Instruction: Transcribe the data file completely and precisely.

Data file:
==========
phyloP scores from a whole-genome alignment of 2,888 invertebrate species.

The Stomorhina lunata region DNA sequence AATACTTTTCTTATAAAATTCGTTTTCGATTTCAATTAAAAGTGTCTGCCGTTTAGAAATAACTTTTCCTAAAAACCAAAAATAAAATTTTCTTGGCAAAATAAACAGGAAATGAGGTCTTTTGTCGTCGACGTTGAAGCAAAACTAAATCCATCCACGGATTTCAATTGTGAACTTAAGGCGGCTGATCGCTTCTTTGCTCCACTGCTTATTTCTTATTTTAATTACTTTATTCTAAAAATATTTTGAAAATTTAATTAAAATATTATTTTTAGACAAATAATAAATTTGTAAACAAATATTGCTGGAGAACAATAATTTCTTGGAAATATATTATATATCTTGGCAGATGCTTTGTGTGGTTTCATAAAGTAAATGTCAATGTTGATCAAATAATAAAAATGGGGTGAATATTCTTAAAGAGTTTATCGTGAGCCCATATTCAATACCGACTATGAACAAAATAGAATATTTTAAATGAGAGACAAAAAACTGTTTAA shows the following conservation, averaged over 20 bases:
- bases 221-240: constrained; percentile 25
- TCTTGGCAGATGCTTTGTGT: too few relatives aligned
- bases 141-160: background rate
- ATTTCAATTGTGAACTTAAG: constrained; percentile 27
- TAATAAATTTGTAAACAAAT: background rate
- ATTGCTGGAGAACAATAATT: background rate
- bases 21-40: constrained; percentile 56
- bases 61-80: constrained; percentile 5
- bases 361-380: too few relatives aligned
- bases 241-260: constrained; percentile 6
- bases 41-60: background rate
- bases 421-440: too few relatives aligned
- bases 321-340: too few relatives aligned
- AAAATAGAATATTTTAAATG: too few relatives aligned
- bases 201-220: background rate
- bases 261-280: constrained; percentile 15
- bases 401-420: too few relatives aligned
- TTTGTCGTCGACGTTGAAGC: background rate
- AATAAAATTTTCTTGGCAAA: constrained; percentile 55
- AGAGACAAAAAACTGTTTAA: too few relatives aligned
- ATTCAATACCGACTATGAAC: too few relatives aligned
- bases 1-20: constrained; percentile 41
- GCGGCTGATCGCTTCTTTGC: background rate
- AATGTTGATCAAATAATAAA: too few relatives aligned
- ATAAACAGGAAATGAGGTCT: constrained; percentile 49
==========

phyloP scores from a whole-genome alignment of 2,888 invertebrate species.

The Stomorhina lunata region DNA sequence AATACTTTTCTTATAAAATTCGTTTTCGATTTCAATTAAAAGTGTCTGCCGTTTAGAAATAACTTTTCCTAAAAACCAAAAATAAAATTTTCTTGGCAAAATAAACAGGAAATGAGGTCTTTTGTCGTCGACGTTGAAGCAAAACTAAATCCATCCACGGATTTCAATTGTGAACTTAAGGCGGCTGATCGCTTCTTTGCTCCACTGCTTATTTCTTATTTTAATTACTTTATTCTAAAAATATTTTGAAAATTTAATTAAAATATTATTTTTAGACAAATAATAAATTTGTAAACAAATATTGCTGGAGAACAATAATTTCTTGGAAATATATTATATATCTTGGCAGATGCTTTGTGTGGTTTCATAAAGTAAATGTCAATGTTGATCAAATAATAAAAATGGGGTGAATATTCTTAAAGAGTTTATCGTGAGCCCATATTCAATACCGACTATGAACAAAATAGAATATTTTAAATGAGAGACAAAAAACTGTTTAA shows the following conservation, averaged over 20 bases:
- bases 221-240: constrained; percentile 25
- TCTTGGCAGATGCTTTGTGT: too few relatives aligned
- bases 141-160: background rate
- ATTTCAATTGTGAACTTAAG: constrained; percentile 27
- TAATAAATTTGTAAACAAAT: background rate
- ATTGCTGGAGAACAATAATT: background rate
- bases 21-40: constrained; percentile 56
- bases 61-80: constrained; percentile 5
- bases 361-380: too few relatives aligned
- bases 241-260: constrained; percentile 6
- bases 41-60: background rate
- bases 421-440: too few relatives aligned
- bases 321-340: too few relatives aligned
- AAAATAGAATATTTTAAATG: too few relatives aligned
- bases 201-220: background rate
- bases 261-280: constrained; percentile 15
- bases 401-420: too few relatives aligned
- TTTGTCGTCGACGTTGAAGC: background rate
- AATAAAATTTTCTTGGCAAA: constrained; percentile 55
- AGAGACAAAAAACTGTTTAA: too few relatives aligned
- ATTCAATACCGACTATGAAC: too few relatives aligned
- bases 1-20: constrained; percentile 41
- GCGGCTGATCGCTTCTTTGC: background rate
- AATGTTGATCAAATAATAAA: too few relatives aligned
- ATAAACAGGAAATGAGGTCT: constrained; percentile 49